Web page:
Data on Functional Ecology Described by Researchers at University of Regina
2012 AUG 24 (VerticalNews) -- By a News Reporter-Staff News Editor at Ecology, Environment & Conservation -- Investigators discuss new findings in Functional Ecology. According to news reporting out of Regina, Canada, by VerticalNews editors, research stated, "1.Ideas about mechanisms controlling plant species richness are founded on empirical studies of above-ground vegetation. In many ecosystems, however, the majority of vegetation (e.g. 5090% in temperate grasslands) occurs below-ground as roots, rhizomes and shoot bases."
Our news journalists obtained a quote from the research from the University of Regina, "Whether the richness patterns described for above-ground vegetation also hold for the large below-ground component is still unknown. 2.Here, we provide a concise overview how the use of DNA-based techniques might alter our perception of richness patterns in plant communities. We focus mainly on temperate grasslands, but new patterns should also arise in other community types (except epiphyte-rich ecosystems). 3.We hypothesise that DNA-based measurements of below-ground plant richness will reveal that richness is greater below- than above-ground because many perennial plants persist below-ground even in the temporary absence of above-ground shoots, and because the roots and rhizomes of plant individuals occupy larger areas than do shoots. Consequently, the speciesarea relationship may show steeper slopes for below-ground than above-ground richness. Further, above-ground richness may not be a constant proportion of below-ground richness, so the ratio of below/above-ground richness may vary along environmental gradients of productivity, disturbance and heterogeneity. 4.We also hypothesize that the often-observed decrease in above-ground richness with increasing productivity may not occur for below-ground richness, partly for the reasons noted above, and partly because of differences between above- and below-ground resources. Light is supplied largely in one dimension and does not persist in the environment for later uptake, whereas nutrients and water are supplied in three dimensions and can persist in the soil."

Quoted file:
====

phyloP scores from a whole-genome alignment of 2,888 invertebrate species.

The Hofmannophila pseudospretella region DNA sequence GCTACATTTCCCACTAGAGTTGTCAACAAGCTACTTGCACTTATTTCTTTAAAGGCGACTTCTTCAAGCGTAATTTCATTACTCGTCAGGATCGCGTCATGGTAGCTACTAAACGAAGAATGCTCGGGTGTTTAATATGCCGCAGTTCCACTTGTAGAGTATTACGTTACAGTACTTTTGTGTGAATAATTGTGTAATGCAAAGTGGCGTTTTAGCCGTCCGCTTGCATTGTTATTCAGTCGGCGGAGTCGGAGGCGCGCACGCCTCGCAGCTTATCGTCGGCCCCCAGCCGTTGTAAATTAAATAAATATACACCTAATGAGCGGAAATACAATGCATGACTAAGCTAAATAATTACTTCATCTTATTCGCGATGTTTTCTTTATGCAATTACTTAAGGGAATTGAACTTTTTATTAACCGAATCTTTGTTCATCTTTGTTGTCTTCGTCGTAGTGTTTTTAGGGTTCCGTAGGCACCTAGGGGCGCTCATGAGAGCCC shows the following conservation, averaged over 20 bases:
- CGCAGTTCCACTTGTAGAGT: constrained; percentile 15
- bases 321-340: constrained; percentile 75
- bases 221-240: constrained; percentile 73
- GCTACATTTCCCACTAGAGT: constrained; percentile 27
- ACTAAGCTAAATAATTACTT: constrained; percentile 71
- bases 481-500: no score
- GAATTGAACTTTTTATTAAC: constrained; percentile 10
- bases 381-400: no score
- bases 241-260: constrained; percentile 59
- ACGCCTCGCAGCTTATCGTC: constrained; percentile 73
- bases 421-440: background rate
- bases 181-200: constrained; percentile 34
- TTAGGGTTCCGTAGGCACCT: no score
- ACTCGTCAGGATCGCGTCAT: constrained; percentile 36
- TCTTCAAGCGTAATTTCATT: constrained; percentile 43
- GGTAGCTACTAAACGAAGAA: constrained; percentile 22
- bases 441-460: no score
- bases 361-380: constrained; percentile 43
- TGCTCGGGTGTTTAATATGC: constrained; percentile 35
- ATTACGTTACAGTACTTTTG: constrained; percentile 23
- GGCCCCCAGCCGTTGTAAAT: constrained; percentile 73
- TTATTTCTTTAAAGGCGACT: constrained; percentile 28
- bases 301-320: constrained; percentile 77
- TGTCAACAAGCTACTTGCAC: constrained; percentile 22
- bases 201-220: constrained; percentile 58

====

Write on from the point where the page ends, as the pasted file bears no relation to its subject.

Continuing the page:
According to the news editors, the researchers concluded: "Together, these differences should allow more niche differentiation and greater species richness below-ground. 5.Current DNA-based methods that allow measurement of below-ground richness in the field are likely to reveal patterns different from those well-documented for above-ground richness and may also produce new insights about plant community structure and function."
For more information on this research see: Below-ground plant species richness: new insights from DNA-based methods. Functional Ecology, 2012;26(4):775-782. Functional Ecology can be contacted at: Wiley-Blackwell, 111 River St, Hoboken 07030-5774, NJ, USA. (Wiley-Blackwell - www.wiley.com/; Functional Ecology - onlinelibrary.wiley.com/journal/10.1111/(ISSN)1365-2435)
Our news journalists report that additional information may be obtained by contacting M. Partel, Univ Regina, Dept. of Biol, Regina, SK S4S 0A2, Canada.
Keywords for this news article include: Regina, Canada, Saskatchewan, Functional Ecology, North and Central America
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